The European Fine Art Fair in Maastricht is a paradox. Normally restrained and quiet, it can also seem like a stampede.
This year, it's been a bit of both. Collectors stormed in during the first three days - admission is €55 (Dh288) - yet most of the 260 dealers showing some €1billion worth of art were quiet about announcing sales. Some attributed the dealers' reserve to the typical discretion of the Old Master market. Some cited buyers' concerns about instability caused by conflict in the Middle East and North Africa and the disasters in Japan.
Still, 72,000 visitors are expected before the fair closes on March 28, and art has been selling. On the fair's first night, March 17, the Belgian dealer Axel Vervoordt sold an elegant gold-vermilion tapestry constructed of pieces of bottle caps by the Ghanaian artist El Anatsui. It was a work that you couldn't miss, since Vervoordt installed it to flow over the entrance to his stand. The price, he said, was "around" €560,000.
At Landau Fine Art Inc of Montreal, a long-time exhibitor at Maastricht, a 1945 sculpture of a figure in unpainted wood by Joan Miro, Oiseau Lunaire, sold for €3.5m.
At Royal-Athena Galleries, the American antiquities dealer Jerome Eisenberg said business was good. Clients were buying Greek and Etruscan vases from the collection of Patricia Kluge (widow of the movie mogul John Kluge), he noted. "Right now a lot more interest is in the investment benefit because of the phenomenal prices in the auctions last year," he said. He said that new clients included a museum of ancient art in Mougins, France, and a private collector in an undisclosed Gulf state who bought €2.8m worth of vases in January. Interest was also high in Egyptian objects, said Eisenberg, pointing to a relief of Arsinoe II from the Ptolemaic period that he sold the first night of the fair for €52,600.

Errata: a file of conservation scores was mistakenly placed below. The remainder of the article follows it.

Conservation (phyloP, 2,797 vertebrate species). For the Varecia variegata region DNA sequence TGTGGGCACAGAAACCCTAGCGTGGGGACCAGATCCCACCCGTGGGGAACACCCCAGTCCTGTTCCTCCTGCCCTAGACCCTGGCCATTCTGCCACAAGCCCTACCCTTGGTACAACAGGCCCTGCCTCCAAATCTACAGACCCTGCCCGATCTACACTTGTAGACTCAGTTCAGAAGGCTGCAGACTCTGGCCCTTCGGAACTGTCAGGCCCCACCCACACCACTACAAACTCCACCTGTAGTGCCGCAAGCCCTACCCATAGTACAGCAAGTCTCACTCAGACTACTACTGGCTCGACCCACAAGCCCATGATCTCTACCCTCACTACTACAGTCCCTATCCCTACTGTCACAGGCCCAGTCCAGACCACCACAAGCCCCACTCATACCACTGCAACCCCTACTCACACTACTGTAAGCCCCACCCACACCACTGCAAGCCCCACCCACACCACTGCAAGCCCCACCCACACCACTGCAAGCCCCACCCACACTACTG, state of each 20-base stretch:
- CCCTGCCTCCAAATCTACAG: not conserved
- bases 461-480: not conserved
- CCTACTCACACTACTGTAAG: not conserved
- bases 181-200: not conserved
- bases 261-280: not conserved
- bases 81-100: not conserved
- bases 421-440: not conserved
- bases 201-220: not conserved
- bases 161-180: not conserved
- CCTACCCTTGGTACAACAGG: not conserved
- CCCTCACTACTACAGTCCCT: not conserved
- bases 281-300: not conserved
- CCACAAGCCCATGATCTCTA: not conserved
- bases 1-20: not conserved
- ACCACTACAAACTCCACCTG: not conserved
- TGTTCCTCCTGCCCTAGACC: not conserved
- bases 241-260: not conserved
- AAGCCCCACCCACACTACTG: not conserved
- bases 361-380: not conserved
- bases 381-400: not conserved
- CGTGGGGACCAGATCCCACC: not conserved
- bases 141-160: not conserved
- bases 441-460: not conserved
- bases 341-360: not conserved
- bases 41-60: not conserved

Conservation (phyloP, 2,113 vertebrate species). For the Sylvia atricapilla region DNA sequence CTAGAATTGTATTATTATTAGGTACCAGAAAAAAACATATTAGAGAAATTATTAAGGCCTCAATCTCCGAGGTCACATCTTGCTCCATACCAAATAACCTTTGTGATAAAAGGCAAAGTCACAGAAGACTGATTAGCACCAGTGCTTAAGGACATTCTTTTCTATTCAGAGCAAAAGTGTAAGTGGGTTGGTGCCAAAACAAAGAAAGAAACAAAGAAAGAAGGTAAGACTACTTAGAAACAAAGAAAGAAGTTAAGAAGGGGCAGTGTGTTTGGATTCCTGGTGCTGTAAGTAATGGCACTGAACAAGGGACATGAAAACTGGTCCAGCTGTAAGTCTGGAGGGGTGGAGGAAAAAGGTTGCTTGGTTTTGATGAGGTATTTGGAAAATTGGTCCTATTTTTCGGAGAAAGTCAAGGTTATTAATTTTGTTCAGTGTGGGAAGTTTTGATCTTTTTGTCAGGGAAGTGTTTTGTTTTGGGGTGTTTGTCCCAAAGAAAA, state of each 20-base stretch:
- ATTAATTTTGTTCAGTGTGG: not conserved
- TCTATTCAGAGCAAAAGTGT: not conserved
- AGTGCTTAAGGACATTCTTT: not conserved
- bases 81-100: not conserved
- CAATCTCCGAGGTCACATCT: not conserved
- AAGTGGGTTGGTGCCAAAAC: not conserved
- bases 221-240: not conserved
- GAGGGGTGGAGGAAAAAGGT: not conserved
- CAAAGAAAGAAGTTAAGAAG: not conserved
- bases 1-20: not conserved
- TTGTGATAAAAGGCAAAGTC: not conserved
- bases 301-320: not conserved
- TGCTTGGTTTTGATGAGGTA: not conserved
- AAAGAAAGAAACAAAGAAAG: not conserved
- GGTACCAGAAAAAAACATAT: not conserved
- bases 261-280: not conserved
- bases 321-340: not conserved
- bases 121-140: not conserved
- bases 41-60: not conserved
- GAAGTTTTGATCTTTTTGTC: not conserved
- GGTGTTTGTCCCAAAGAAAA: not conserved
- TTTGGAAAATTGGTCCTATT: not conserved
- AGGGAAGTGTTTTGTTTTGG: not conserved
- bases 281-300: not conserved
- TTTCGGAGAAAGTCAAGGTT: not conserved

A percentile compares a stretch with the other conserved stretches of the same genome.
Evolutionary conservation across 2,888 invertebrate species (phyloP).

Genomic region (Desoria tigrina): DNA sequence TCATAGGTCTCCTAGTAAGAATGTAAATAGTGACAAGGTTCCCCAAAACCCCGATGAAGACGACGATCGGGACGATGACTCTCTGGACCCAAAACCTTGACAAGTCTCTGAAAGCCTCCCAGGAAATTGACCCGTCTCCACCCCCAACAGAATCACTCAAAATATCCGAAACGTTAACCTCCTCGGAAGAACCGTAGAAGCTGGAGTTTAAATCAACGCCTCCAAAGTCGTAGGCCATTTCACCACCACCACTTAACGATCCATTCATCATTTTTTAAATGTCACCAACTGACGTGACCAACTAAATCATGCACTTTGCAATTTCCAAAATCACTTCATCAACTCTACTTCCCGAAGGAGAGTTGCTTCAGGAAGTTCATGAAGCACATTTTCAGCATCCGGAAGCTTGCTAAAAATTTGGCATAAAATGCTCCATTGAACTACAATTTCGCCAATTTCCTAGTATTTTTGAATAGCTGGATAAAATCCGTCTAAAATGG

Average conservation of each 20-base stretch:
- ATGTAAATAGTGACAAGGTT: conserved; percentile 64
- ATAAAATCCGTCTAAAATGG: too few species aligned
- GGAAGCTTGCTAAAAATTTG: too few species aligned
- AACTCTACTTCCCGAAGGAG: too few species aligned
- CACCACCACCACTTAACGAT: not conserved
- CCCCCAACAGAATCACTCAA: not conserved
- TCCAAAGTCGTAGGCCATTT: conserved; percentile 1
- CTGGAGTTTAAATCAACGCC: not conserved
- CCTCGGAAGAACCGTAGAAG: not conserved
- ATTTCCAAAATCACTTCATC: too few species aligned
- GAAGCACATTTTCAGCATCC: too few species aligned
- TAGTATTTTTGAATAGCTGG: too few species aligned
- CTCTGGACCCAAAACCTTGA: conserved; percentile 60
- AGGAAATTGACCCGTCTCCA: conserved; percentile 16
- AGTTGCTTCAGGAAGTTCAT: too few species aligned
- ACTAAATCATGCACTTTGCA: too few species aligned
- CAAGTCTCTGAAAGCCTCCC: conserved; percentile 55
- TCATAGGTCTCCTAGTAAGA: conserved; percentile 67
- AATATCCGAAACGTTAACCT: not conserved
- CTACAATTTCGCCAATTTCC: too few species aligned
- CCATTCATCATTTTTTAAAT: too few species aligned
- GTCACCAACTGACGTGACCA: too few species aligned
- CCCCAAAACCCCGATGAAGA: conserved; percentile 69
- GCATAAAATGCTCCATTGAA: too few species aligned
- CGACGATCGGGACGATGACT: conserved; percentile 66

At a €33m asking price, Portrait of a Man with Arms Akimbo (1658) by Rembrandt van Rijn was leading the pack. It was brought to the fair by the New York dealer Otto Naumann and shown behind leather ropes, where visitors gathered to be photographed with the €33m man.
Explaining the price, Naumann noted that the Las Vegas gambling mogul Steve Wynn paid €23.8m for the picture in 2009. Wynn sold it to Naumann for a profit. Naumann's price reflects his goal of making 10 per cent on the work, which he says may be too ambitious an objective.
General optimism about the art market was the tone of a report presented in Maastricht by the economist Clare McAndrew of the Dublin consulting firm, Arts Economics.
McAndrew's report, The Global Art Market in 2010, Crisis and Recovery, charted the revival from the dark days of 2008 and early 2009. Growth in Chinese art and antiques buying had outpaced that of the United Kingdom and now accounted for 23 per cent of global activity, up nine times over the last six years, McAndrew noted in her report. The US leads the world market with a share of 34 per cent.
The report also specifically cited growth in collecting in the UAE and Russia, both of which increased their art buying from abroad by 150 per cent in 2009.